- Daniel Carpenter, Allie S. Freed Professor of Government, FAS
- Nancy Cott, Jonathan Trumball Professor of American History, FAS and Director of the Schlesinger Library, FAS and Radcliffe Institute for Advanced Study.
- Walter Johnson, Winthrop Professor of History and Professor of African and African American Studies, FAS.
- David King, Senior Lecturer in Public Policy, Harvard Kennedy School would like to show the digitized images in his class Politics and American Public Policy
- Laurel Thatcher Ulrich, 300th Anniversary University Professor, FAS has expressed interest in using the collection in her course Tangible Things: Harvard Collections in World History.
Resources the Sponsoring Library Can Support or Will Need Support For
HKS library staff members are currently working on a comprehensive inventory of the collection. We have created a spreadsheet that allows for sorting by name, state, year, issue or theme. We are also in the process of researching the buttons in order to provide background information for descriptions and exhibitions. Please see the inventory spreadsheet that has been sent as a companion document to the nomination.
We plan to curate the digital images and original source material after cleaning and digitization. As mentioned above, we are hoping to receive guidance on best practices for organizing and storing of the buttons to ensure long-term preservation at the Harvard Depository. We have conducted some preliminary research on the conservation and long-term preservation of political buttons and are aware of the importance of careful and appropriate handling and storage of these fragile materials. Please see the article, linked below, discussing the handling and care of political buttons.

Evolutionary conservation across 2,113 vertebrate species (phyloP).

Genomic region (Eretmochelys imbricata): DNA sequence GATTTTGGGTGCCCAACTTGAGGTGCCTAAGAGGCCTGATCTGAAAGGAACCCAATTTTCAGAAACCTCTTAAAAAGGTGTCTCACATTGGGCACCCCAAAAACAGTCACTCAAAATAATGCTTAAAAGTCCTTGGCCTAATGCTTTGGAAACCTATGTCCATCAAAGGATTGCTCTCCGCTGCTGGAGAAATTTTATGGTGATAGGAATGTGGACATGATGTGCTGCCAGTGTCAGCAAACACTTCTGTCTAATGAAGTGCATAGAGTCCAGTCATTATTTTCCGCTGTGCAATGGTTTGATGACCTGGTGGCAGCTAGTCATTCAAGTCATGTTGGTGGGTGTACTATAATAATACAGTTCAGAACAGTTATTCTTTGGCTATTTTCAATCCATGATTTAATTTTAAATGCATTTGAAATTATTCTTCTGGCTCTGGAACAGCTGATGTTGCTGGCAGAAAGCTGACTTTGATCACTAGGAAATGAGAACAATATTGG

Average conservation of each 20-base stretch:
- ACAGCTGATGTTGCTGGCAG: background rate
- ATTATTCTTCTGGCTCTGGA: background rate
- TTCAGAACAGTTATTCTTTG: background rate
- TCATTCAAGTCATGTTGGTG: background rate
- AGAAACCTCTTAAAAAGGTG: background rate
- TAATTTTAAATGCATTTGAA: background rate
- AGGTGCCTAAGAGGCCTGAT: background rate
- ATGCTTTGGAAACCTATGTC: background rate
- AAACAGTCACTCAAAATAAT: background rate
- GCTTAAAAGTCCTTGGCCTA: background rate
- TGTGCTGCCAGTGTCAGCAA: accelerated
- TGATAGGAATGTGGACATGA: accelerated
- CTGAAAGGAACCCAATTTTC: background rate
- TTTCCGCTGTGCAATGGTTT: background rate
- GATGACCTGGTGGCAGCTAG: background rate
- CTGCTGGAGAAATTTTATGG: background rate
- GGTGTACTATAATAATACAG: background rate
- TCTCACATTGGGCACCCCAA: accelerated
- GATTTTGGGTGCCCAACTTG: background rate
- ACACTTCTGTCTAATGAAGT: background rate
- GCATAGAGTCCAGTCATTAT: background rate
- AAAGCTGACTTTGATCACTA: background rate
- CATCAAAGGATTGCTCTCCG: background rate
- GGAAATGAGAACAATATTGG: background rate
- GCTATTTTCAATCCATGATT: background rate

Care & Conservation of Political Campaign Buttons / Minnesota Historical Society
Other Approaches to Achieving Goal or Result
The HKS Library would consider taking money from its unrestricted collections budget to digitize the buttons. However, cutting into an already modest collections budget is not best practice, and would seriously impede our ability to provide students and faculty with current print and electronic materials.
Risks if Proposal is Not Approved
The HKS button collection represents a particular period in American political history before the age of mass communication, when candidates used buttons as the most effective way to condense and distribute their campaign platforms to a broad and diverse electorate. The buttons preserve the names of electoral winners and losers, while illustrating campaign tactics for voter outreach and engagement. The buttons also document historical movements such as protests against the war in Vietnam, the draft, women’s reproductive issues, nuclear proliferation, and the early days of the environmentalist movement.
While political candidates still manufacture campaign buttons, their dominance as a form of political expression has waned. Therefore, the HKS political button collection represents a vital part of 20th century American political history, and is an essential primary source for scholars researching political engagement, campaigns and elections, and American history, society and culture. If the buttons cannot be digitized and properly cleaned and stored, their degradation and inaccessibility would represent a tremendous loss to future scholarship.